At the October 24 conference, the parties received a trial date of March 2, 2009 for the Notice Claims. Defendants stated that, were a notice class certified for the period prior to 2002, defendants would need additional fact discovery related to those claims.*fn4 The parties were advised that, were Plaintiffs' motion to include lump-sum recipients granted, the Notice Claims for those recipients would be included in the March 2009 trial.
Plaintiffs argue that Rule 23(c)(1)(C), Fed. R. Civ. P., confers discretion on the district court to amend the definition of the class that is certified. They assert that an exercise of discretion is warranted with respect to the Notice Claims as they relate to the 1989 Chase Plan (the "1989 Notice Class") because the proposed class, with lead plaintiffs Berotti and Falchetti, meets the requirements of Rule 23 and because certification would "promote the interests of fairness and efficiency inherent in Rule 23." With respect to the inclusion of lump-sum recipients in the class, Plaintiffs argue that the Supreme Court's 2008 decision in LaRue v. DeWolff, Boberg & Associates, 128 S.Ct. 1020 (2008), represents controlling authority for the proposition that lump-sum recipients are in fact "participants" under ERISA and qualified to bring ERISA claims. They also argue that Judge Baer did not correctly apply Second Circuit law when he determined that former employees who had received lump-sum payouts of their retirement benefits lacked standing. Defendants contend that there have not been any factual or legal developments that merit disturbing the May 2007 Order, that the May 2007 Order was correctly decided in any event, and that certifying the 1989 Notice Class at this stage would unfairly prejudice defendants.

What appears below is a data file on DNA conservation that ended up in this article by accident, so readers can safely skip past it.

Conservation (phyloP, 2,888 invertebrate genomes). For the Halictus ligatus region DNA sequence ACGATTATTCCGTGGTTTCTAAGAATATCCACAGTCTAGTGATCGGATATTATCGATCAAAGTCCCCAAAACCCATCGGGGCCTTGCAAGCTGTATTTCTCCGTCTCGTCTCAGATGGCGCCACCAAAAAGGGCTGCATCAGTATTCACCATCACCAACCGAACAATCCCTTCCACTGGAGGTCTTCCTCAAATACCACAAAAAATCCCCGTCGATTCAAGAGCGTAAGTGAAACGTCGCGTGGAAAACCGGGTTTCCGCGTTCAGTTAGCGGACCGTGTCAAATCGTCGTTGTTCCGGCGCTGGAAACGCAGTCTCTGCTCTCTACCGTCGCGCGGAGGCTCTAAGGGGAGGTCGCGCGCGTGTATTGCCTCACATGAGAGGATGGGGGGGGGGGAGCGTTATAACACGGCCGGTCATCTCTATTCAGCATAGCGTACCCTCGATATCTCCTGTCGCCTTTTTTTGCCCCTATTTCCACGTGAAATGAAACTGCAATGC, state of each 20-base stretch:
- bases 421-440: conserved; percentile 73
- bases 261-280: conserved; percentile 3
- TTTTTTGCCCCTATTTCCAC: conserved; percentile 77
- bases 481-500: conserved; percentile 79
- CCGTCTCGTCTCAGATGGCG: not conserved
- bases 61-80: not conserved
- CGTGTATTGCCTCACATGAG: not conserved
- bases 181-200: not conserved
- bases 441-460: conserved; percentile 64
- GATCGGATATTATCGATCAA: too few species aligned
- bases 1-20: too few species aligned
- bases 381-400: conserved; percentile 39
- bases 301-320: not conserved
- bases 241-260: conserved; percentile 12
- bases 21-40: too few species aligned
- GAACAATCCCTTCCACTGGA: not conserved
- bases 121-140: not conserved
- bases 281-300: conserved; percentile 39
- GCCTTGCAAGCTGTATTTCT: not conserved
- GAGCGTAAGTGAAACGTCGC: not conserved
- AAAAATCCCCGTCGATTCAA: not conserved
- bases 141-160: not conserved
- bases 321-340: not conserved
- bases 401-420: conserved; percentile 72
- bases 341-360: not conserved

A district court does have discretion to alter or amend a class action ruling before final judgment. In re Initial Public Offering Securities Litigation, 483 F.3d 70, 72-73 (2d Cir. 2007) ("In re IPO"). "[C]courts are required to reassess their rulings as the case develops," and "must define, redefine, subclass, and decertify as appropriate in the progression of the case from assertion to facts." Boucher v. Syracuse University, 164 F.3d 113, 118 (2d Cir. 1999). See also Cordes & Co. Financial Svcs., Inc. v. A.G. Edwards & Sons, Inc., 502 F.3d 91, 104 (2d Cir. 2007); In re VisaCheck/MasterMoney Antitrust Litigation, 280 F.3d 124, 141 (2d Cir. 2001) (overruled on other grounds, In re IPO, 471 F.3d at 42). Boucher and Cordes suggest, however, that there must be some development or change in circumstances to merit revisiting a class certification decision. See also Sanders v. Levy, 558 F.2d 636, 643 (2d Cir. 1976) (overruled on other grounds, Oppenheimer Fund, Inc. v. Sanders, 437 U.S. 340 (1978) ("If, on the other hand, unmanageability should develop or facts should arise which indicate that class treatment is inappropriate, the district judge can reassess the procedures to be employed and can even reconsider the class action designation") (emphasis added)).